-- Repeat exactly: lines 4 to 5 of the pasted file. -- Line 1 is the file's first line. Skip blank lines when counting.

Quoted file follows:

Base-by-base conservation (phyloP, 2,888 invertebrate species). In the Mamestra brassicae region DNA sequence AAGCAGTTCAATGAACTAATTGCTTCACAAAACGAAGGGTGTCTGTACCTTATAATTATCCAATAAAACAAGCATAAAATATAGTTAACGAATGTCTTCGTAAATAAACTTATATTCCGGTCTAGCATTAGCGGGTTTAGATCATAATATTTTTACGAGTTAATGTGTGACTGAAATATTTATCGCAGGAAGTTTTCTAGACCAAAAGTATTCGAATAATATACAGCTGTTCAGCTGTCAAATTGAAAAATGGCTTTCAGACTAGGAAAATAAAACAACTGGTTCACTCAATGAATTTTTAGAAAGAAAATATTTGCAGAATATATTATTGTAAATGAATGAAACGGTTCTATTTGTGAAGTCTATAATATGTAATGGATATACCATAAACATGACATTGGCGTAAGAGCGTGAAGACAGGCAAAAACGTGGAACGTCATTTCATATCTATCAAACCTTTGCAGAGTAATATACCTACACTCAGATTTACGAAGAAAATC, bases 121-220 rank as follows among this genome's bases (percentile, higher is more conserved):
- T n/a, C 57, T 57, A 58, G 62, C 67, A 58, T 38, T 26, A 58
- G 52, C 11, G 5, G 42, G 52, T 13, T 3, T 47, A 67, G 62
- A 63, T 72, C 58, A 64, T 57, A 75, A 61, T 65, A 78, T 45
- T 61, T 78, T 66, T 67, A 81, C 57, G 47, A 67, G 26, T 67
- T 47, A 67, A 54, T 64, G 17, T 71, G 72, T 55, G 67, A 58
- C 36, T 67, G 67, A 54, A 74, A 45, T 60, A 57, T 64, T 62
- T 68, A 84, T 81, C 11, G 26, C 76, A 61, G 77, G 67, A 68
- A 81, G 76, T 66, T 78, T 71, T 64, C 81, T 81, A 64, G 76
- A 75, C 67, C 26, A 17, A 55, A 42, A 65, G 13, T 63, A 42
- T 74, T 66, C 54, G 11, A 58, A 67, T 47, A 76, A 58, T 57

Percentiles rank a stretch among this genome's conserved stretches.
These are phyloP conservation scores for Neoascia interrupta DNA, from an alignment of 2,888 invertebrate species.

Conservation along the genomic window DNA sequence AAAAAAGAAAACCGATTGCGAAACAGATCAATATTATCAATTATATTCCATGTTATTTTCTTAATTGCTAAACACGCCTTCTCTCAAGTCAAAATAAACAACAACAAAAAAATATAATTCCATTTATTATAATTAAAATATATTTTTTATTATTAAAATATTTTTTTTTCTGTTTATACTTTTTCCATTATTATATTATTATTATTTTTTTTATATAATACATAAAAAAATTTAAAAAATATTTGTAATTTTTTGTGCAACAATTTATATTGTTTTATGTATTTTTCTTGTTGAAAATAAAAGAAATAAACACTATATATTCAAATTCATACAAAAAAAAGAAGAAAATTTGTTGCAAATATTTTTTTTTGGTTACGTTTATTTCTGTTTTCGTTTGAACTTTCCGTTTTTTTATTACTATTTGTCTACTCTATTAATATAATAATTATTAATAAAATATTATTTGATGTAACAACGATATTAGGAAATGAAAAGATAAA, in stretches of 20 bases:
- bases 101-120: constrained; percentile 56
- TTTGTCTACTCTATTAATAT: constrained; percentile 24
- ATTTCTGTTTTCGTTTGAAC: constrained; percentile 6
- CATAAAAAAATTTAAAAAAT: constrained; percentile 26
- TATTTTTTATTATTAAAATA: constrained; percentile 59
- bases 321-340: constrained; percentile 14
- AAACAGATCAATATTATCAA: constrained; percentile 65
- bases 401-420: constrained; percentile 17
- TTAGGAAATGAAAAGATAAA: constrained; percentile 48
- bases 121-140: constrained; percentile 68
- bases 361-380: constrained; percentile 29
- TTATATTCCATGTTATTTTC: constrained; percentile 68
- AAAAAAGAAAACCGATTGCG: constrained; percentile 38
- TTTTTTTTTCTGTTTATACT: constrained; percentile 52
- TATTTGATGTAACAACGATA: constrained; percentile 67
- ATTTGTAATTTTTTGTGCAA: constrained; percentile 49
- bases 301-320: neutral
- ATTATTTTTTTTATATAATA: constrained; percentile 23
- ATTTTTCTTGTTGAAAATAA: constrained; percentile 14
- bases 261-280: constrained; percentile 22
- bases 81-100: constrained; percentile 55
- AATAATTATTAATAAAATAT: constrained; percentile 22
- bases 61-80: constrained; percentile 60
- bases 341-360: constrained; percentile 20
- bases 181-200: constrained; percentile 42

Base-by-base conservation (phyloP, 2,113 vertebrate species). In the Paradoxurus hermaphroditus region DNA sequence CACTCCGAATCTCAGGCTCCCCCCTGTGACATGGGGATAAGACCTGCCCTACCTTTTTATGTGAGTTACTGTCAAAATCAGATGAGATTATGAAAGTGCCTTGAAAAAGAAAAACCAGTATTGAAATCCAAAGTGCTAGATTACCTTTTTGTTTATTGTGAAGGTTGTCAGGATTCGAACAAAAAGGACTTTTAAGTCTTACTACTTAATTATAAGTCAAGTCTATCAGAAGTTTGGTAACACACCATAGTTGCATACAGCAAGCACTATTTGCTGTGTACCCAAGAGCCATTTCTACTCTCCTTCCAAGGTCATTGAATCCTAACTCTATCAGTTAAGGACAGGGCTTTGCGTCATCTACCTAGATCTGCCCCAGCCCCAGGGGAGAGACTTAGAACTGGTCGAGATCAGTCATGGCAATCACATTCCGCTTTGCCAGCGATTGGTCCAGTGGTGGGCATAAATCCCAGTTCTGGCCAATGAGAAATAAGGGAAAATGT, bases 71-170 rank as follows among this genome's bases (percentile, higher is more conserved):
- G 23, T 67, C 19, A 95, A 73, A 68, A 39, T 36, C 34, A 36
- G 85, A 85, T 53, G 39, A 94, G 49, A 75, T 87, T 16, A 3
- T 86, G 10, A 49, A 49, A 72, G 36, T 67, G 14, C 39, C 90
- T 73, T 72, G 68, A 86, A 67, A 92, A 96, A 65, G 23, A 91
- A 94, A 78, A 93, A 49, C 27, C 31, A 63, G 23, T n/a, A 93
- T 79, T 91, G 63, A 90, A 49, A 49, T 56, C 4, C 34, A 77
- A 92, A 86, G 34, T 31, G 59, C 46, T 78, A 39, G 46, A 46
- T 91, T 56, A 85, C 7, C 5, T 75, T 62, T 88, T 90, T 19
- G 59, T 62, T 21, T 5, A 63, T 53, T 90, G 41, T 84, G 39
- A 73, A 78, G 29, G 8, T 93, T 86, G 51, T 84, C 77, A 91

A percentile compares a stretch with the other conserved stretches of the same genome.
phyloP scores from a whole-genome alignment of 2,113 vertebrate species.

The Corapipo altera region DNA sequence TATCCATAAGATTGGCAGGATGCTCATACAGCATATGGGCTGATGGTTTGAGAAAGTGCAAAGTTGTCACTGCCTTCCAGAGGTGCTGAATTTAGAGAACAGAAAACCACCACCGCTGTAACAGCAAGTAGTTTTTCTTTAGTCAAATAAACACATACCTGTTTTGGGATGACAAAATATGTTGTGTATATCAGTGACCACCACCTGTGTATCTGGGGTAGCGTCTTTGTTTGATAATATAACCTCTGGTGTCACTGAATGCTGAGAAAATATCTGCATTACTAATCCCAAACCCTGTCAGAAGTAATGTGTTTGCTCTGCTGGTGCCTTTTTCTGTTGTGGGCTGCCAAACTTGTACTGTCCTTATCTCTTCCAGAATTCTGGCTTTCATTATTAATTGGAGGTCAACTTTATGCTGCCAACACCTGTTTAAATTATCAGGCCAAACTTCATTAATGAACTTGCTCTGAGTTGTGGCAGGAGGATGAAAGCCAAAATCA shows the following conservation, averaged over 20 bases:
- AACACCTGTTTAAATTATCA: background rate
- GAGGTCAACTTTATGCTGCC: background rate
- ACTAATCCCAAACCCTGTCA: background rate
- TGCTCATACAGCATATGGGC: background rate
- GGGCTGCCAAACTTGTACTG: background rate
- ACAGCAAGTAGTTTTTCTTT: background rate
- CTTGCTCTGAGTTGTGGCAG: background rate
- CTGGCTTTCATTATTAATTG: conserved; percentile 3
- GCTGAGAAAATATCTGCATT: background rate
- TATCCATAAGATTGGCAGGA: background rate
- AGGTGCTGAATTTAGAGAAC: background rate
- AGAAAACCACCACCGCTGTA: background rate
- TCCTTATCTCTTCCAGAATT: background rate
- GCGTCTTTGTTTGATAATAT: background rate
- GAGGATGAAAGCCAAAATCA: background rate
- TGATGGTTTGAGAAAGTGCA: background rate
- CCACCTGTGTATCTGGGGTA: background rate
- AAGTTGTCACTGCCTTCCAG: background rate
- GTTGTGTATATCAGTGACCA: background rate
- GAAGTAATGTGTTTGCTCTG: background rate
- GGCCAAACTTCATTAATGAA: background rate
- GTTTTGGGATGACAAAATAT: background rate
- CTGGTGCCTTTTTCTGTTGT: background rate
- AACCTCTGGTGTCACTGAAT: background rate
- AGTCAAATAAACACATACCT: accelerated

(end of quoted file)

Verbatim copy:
- A 63, T 72, C 58, A 64, T 57, A 75, A 61, T 65, A 78, T 45
- T 61, T 78, T 66, T 67, A 81, C 57, G 47, A 67, G 26, T 67